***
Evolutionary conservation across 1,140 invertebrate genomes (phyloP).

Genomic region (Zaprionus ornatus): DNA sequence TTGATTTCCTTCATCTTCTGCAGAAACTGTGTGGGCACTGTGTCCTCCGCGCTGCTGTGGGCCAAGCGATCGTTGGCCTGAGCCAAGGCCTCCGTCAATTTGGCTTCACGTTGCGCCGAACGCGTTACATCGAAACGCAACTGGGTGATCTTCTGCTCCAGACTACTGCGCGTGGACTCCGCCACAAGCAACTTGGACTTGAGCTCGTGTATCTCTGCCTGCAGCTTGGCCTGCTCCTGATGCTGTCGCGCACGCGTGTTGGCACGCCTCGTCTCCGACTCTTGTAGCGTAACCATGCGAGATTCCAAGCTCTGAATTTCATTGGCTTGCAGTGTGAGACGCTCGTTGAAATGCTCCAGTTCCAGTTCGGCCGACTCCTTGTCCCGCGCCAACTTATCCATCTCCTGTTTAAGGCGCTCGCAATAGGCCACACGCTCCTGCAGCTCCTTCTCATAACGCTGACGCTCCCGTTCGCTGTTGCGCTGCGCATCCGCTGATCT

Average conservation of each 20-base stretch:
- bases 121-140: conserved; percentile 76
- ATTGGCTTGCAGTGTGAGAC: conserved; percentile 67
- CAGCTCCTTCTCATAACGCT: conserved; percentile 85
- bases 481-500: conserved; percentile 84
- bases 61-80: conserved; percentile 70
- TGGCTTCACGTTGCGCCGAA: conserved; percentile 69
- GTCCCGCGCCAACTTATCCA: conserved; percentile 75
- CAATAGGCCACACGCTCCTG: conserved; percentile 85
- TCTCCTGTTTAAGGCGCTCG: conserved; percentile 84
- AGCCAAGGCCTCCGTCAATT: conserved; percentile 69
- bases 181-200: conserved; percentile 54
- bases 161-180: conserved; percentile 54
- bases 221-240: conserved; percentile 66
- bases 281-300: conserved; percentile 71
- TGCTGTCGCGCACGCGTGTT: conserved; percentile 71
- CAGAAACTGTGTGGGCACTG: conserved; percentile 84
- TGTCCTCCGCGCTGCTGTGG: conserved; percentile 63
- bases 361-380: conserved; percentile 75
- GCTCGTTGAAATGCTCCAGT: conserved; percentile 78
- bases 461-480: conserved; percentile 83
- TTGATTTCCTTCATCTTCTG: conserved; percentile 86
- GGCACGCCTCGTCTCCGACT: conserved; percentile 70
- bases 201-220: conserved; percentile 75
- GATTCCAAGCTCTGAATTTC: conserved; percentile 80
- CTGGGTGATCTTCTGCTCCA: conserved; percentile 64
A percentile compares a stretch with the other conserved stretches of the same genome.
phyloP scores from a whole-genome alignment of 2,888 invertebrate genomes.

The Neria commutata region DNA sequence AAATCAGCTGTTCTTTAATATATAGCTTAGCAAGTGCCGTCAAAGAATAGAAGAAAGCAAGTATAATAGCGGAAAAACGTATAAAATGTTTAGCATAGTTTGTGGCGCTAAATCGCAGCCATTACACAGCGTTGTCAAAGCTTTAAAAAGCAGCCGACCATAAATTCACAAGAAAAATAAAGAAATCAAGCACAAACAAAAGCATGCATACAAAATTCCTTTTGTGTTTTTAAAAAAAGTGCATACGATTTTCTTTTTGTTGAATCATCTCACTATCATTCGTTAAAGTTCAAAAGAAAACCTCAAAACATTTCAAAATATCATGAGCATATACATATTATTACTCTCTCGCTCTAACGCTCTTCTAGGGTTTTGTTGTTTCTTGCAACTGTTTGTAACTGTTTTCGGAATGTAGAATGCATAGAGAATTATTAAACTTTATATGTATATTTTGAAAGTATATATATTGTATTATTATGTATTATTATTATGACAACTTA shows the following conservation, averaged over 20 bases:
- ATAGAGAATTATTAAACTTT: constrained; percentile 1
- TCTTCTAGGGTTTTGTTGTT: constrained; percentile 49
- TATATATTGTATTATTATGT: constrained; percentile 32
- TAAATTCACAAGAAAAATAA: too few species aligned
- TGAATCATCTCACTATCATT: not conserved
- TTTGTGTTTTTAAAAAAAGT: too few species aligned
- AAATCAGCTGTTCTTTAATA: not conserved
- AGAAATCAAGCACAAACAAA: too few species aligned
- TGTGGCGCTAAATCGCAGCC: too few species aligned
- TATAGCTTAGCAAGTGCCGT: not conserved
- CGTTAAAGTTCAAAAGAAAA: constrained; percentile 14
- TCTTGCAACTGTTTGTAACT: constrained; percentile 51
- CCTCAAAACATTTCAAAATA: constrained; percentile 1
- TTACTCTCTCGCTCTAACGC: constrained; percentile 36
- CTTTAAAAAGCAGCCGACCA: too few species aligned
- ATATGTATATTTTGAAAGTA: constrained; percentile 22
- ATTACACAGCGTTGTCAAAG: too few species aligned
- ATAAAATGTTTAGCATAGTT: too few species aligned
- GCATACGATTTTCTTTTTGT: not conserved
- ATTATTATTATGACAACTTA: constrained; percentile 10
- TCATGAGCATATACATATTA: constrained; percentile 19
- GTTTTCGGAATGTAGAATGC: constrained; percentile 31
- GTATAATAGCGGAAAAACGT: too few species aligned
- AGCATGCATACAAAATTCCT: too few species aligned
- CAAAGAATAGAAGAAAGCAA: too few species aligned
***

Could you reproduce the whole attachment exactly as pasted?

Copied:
Evolutionary conservation across 1,140 invertebrate genomes (phyloP).

Genomic region (Zaprionus ornatus): DNA sequence TTGATTTCCTTCATCTTCTGCAGAAACTGTGTGGGCACTGTGTCCTCCGCGCTGCTGTGGGCCAAGCGATCGTTGGCCTGAGCCAAGGCCTCCGTCAATTTGGCTTCACGTTGCGCCGAACGCGTTACATCGAAACGCAACTGGGTGATCTTCTGCTCCAGACTACTGCGCGTGGACTCCGCCACAAGCAACTTGGACTTGAGCTCGTGTATCTCTGCCTGCAGCTTGGCCTGCTCCTGATGCTGTCGCGCACGCGTGTTGGCACGCCTCGTCTCCGACTCTTGTAGCGTAACCATGCGAGATTCCAAGCTCTGAATTTCATTGGCTTGCAGTGTGAGACGCTCGTTGAAATGCTCCAGTTCCAGTTCGGCCGACTCCTTGTCCCGCGCCAACTTATCCATCTCCTGTTTAAGGCGCTCGCAATAGGCCACACGCTCCTGCAGCTCCTTCTCATAACGCTGACGCTCCCGTTCGCTGTTGCGCTGCGCATCCGCTGATCT

Average conservation of each 20-base stretch:
- bases 121-140: conserved; percentile 76
- ATTGGCTTGCAGTGTGAGAC: conserved; percentile 67
- CAGCTCCTTCTCATAACGCT: conserved; percentile 85
- bases 481-500: conserved; percentile 84
- bases 61-80: conserved; percentile 70
- TGGCTTCACGTTGCGCCGAA: conserved; percentile 69
- GTCCCGCGCCAACTTATCCA: conserved; percentile 75
- CAATAGGCCACACGCTCCTG: conserved; percentile 85
- TCTCCTGTTTAAGGCGCTCG: conserved; percentile 84
- AGCCAAGGCCTCCGTCAATT: conserved; percentile 69
- bases 181-200: conserved; percentile 54
- bases 161-180: conserved; percentile 54
- bases 221-240: conserved; percentile 66
- bases 281-300: conserved; percentile 71
- TGCTGTCGCGCACGCGTGTT: conserved; percentile 71
- CAGAAACTGTGTGGGCACTG: conserved; percentile 84
- TGTCCTCCGCGCTGCTGTGG: conserved; percentile 63
- bases 361-380: conserved; percentile 75
- GCTCGTTGAAATGCTCCAGT: conserved; percentile 78
- bases 461-480: conserved; percentile 83
- TTGATTTCCTTCATCTTCTG: conserved; percentile 86
- GGCACGCCTCGTCTCCGACT: conserved; percentile 70
- bases 201-220: conserved; percentile 75
- GATTCCAAGCTCTGAATTTC: conserved; percentile 80
- CTGGGTGATCTTCTGCTCCA: conserved; percentile 64
A percentile compares a stretch with the other conserved stretches of the same genome.
phyloP scores from a whole-genome alignment of 2,888 invertebrate genomes.

The Neria commutata region DNA sequence AAATCAGCTGTTCTTTAATATATAGCTTAGCAAGTGCCGTCAAAGAATAGAAGAAAGCAAGTATAATAGCGGAAAAACGTATAAAATGTTTAGCATAGTTTGTGGCGCTAAATCGCAGCCATTACACAGCGTTGTCAAAGCTTTAAAAAGCAGCCGACCATAAATTCACAAGAAAAATAAAGAAATCAAGCACAAACAAAAGCATGCATACAAAATTCCTTTTGTGTTTTTAAAAAAAGTGCATACGATTTTCTTTTTGTTGAATCATCTCACTATCATTCGTTAAAGTTCAAAAGAAAACCTCAAAACATTTCAAAATATCATGAGCATATACATATTATTACTCTCTCGCTCTAACGCTCTTCTAGGGTTTTGTTGTTTCTTGCAACTGTTTGTAACTGTTTTCGGAATGTAGAATGCATAGAGAATTATTAAACTTTATATGTATATTTTGAAAGTATATATATTGTATTATTATGTATTATTATTATGACAACTTA shows the following conservation, averaged over 20 bases:
- ATAGAGAATTATTAAACTTT: constrained; percentile 1
- TCTTCTAGGGTTTTGTTGTT: constrained; percentile 49
- TATATATTGTATTATTATGT: constrained; percentile 32
- TAAATTCACAAGAAAAATAA: too few species aligned
- TGAATCATCTCACTATCATT: not conserved
- TTTGTGTTTTTAAAAAAAGT: too few species aligned
- AAATCAGCTGTTCTTTAATA: not conserved
- AGAAATCAAGCACAAACAAA: too few species aligned
- TGTGGCGCTAAATCGCAGCC: too few species aligned
- TATAGCTTAGCAAGTGCCGT: not conserved
- CGTTAAAGTTCAAAAGAAAA: constrained; percentile 14
- TCTTGCAACTGTTTGTAACT: constrained; percentile 51
- CCTCAAAACATTTCAAAATA: constrained; percentile 1
- TTACTCTCTCGCTCTAACGC: constrained; percentile 36
- CTTTAAAAAGCAGCCGACCA: too few species aligned
- ATATGTATATTTTGAAAGTA: constrained; percentile 22
- ATTACACAGCGTTGTCAAAG: too few species aligned
- ATAAAATGTTTAGCATAGTT: too few species aligned
- GCATACGATTTTCTTTTTGT: not conserved
- ATTATTATTATGACAACTTA: constrained; percentile 10
- TCATGAGCATATACATATTA: constrained; percentile 19
- GTTTTCGGAATGTAGAATGC: constrained; percentile 31
- GTATAATAGCGGAAAAACGT: too few species aligned
- AGCATGCATACAAAATTCCT: too few species aligned
- CAAAGAATAGAAGAAAGCAA: too few species aligned